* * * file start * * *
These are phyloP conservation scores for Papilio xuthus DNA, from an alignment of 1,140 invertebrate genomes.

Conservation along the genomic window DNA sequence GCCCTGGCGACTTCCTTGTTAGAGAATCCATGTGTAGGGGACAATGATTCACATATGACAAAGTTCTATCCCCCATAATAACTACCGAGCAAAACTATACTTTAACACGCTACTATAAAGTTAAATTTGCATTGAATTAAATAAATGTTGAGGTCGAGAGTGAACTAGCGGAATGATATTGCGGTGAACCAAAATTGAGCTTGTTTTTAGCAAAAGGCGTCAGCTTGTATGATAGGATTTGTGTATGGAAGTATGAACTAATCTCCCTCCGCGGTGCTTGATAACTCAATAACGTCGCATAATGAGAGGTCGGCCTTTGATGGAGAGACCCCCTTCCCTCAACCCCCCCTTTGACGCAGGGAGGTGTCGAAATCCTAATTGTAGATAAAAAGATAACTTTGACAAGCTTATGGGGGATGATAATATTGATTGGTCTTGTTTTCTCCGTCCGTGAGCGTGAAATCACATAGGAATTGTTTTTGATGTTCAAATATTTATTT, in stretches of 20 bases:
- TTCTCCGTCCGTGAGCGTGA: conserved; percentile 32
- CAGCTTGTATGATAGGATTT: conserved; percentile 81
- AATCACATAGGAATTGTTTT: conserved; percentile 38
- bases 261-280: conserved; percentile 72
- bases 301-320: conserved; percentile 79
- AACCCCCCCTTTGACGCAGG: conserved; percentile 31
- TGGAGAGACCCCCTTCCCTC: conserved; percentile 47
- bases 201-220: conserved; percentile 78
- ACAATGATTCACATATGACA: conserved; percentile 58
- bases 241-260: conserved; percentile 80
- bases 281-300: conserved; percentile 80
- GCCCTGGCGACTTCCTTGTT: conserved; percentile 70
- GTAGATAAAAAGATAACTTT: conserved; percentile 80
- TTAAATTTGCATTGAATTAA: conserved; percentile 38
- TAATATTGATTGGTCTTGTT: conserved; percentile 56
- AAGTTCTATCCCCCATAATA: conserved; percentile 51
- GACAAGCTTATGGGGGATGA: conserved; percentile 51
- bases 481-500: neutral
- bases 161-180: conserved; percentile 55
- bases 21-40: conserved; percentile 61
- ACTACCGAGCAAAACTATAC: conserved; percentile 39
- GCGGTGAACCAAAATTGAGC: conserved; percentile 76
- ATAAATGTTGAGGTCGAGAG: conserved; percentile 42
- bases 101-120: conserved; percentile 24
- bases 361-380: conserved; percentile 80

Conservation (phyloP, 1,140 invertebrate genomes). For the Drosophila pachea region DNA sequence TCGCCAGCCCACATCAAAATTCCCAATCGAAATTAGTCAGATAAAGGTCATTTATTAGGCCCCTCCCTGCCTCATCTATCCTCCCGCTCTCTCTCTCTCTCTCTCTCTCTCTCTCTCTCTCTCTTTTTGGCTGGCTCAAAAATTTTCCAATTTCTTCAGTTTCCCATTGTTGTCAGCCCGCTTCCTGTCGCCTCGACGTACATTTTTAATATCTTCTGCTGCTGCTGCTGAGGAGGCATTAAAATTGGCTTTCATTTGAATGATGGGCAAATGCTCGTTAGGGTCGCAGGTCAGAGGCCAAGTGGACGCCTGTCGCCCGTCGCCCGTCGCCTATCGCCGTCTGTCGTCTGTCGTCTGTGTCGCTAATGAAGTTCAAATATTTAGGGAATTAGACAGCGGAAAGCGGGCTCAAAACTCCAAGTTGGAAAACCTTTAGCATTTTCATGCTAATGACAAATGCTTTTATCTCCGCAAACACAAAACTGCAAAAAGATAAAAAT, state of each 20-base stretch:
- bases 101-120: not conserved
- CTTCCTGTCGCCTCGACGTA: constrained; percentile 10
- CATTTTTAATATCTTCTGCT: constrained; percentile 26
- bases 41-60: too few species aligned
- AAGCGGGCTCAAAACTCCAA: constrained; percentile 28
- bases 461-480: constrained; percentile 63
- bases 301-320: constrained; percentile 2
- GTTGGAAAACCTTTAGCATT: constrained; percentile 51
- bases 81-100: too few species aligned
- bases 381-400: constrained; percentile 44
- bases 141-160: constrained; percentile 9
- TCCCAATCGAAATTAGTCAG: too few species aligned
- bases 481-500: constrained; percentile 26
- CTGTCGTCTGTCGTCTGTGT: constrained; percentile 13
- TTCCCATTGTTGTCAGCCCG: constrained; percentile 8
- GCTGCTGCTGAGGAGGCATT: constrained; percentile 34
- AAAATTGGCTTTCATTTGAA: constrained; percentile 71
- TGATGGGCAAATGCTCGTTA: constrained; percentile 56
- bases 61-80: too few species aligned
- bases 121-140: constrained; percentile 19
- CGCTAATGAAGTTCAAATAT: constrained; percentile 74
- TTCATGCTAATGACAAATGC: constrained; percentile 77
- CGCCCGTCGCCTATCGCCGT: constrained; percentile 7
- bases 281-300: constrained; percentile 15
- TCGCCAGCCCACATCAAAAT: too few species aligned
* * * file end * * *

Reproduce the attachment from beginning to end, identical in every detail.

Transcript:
These are phyloP conservation scores for Papilio xuthus DNA, from an alignment of 1,140 invertebrate genomes.

Conservation along the genomic window DNA sequence GCCCTGGCGACTTCCTTGTTAGAGAATCCATGTGTAGGGGACAATGATTCACATATGACAAAGTTCTATCCCCCATAATAACTACCGAGCAAAACTATACTTTAACACGCTACTATAAAGTTAAATTTGCATTGAATTAAATAAATGTTGAGGTCGAGAGTGAACTAGCGGAATGATATTGCGGTGAACCAAAATTGAGCTTGTTTTTAGCAAAAGGCGTCAGCTTGTATGATAGGATTTGTGTATGGAAGTATGAACTAATCTCCCTCCGCGGTGCTTGATAACTCAATAACGTCGCATAATGAGAGGTCGGCCTTTGATGGAGAGACCCCCTTCCCTCAACCCCCCCTTTGACGCAGGGAGGTGTCGAAATCCTAATTGTAGATAAAAAGATAACTTTGACAAGCTTATGGGGGATGATAATATTGATTGGTCTTGTTTTCTCCGTCCGTGAGCGTGAAATCACATAGGAATTGTTTTTGATGTTCAAATATTTATTT, in stretches of 20 bases:
- TTCTCCGTCCGTGAGCGTGA: conserved; percentile 32
- CAGCTTGTATGATAGGATTT: conserved; percentile 81
- AATCACATAGGAATTGTTTT: conserved; percentile 38
- bases 261-280: conserved; percentile 72
- bases 301-320: conserved; percentile 79
- AACCCCCCCTTTGACGCAGG: conserved; percentile 31
- TGGAGAGACCCCCTTCCCTC: conserved; percentile 47
- bases 201-220: conserved; percentile 78
- ACAATGATTCACATATGACA: conserved; percentile 58
- bases 241-260: conserved; percentile 80
- bases 281-300: conserved; percentile 80
- GCCCTGGCGACTTCCTTGTT: conserved; percentile 70
- GTAGATAAAAAGATAACTTT: conserved; percentile 80
- TTAAATTTGCATTGAATTAA: conserved; percentile 38
- TAATATTGATTGGTCTTGTT: conserved; percentile 56
- AAGTTCTATCCCCCATAATA: conserved; percentile 51
- GACAAGCTTATGGGGGATGA: conserved; percentile 51
- bases 481-500: neutral
- bases 161-180: conserved; percentile 55
- bases 21-40: conserved; percentile 61
- ACTACCGAGCAAAACTATAC: conserved; percentile 39
- GCGGTGAACCAAAATTGAGC: conserved; percentile 76
- ATAAATGTTGAGGTCGAGAG: conserved; percentile 42
- bases 101-120: conserved; percentile 24
- bases 361-380: conserved; percentile 80

Conservation (phyloP, 1,140 invertebrate genomes). For the Drosophila pachea region DNA sequence TCGCCAGCCCACATCAAAATTCCCAATCGAAATTAGTCAGATAAAGGTCATTTATTAGGCCCCTCCCTGCCTCATCTATCCTCCCGCTCTCTCTCTCTCTCTCTCTCTCTCTCTCTCTCTCTCTTTTTGGCTGGCTCAAAAATTTTCCAATTTCTTCAGTTTCCCATTGTTGTCAGCCCGCTTCCTGTCGCCTCGACGTACATTTTTAATATCTTCTGCTGCTGCTGCTGAGGAGGCATTAAAATTGGCTTTCATTTGAATGATGGGCAAATGCTCGTTAGGGTCGCAGGTCAGAGGCCAAGTGGACGCCTGTCGCCCGTCGCCCGTCGCCTATCGCCGTCTGTCGTCTGTCGTCTGTGTCGCTAATGAAGTTCAAATATTTAGGGAATTAGACAGCGGAAAGCGGGCTCAAAACTCCAAGTTGGAAAACCTTTAGCATTTTCATGCTAATGACAAATGCTTTTATCTCCGCAAACACAAAACTGCAAAAAGATAAAAAT, state of each 20-base stretch:
- bases 101-120: not conserved
- CTTCCTGTCGCCTCGACGTA: constrained; percentile 10
- CATTTTTAATATCTTCTGCT: constrained; percentile 26
- bases 41-60: too few species aligned
- AAGCGGGCTCAAAACTCCAA: constrained; percentile 28
- bases 461-480: constrained; percentile 63
- bases 301-320: constrained; percentile 2
- GTTGGAAAACCTTTAGCATT: constrained; percentile 51
- bases 81-100: too few species aligned
- bases 381-400: constrained; percentile 44
- bases 141-160: constrained; percentile 9
- TCCCAATCGAAATTAGTCAG: too few species aligned
- bases 481-500: constrained; percentile 26
- CTGTCGTCTGTCGTCTGTGT: constrained; percentile 13
- TTCCCATTGTTGTCAGCCCG: constrained; percentile 8
- GCTGCTGCTGAGGAGGCATT: constrained; percentile 34
- AAAATTGGCTTTCATTTGAA: constrained; percentile 71
- TGATGGGCAAATGCTCGTTA: constrained; percentile 56
- bases 61-80: too few species aligned
- bases 121-140: constrained; percentile 19
- CGCTAATGAAGTTCAAATAT: constrained; percentile 74
- TTCATGCTAATGACAAATGC: constrained; percentile 77
- CGCCCGTCGCCTATCGCCGT: constrained; percentile 7
- bases 281-300: constrained; percentile 15
- TCGCCAGCCCACATCAAAAT: too few species aligned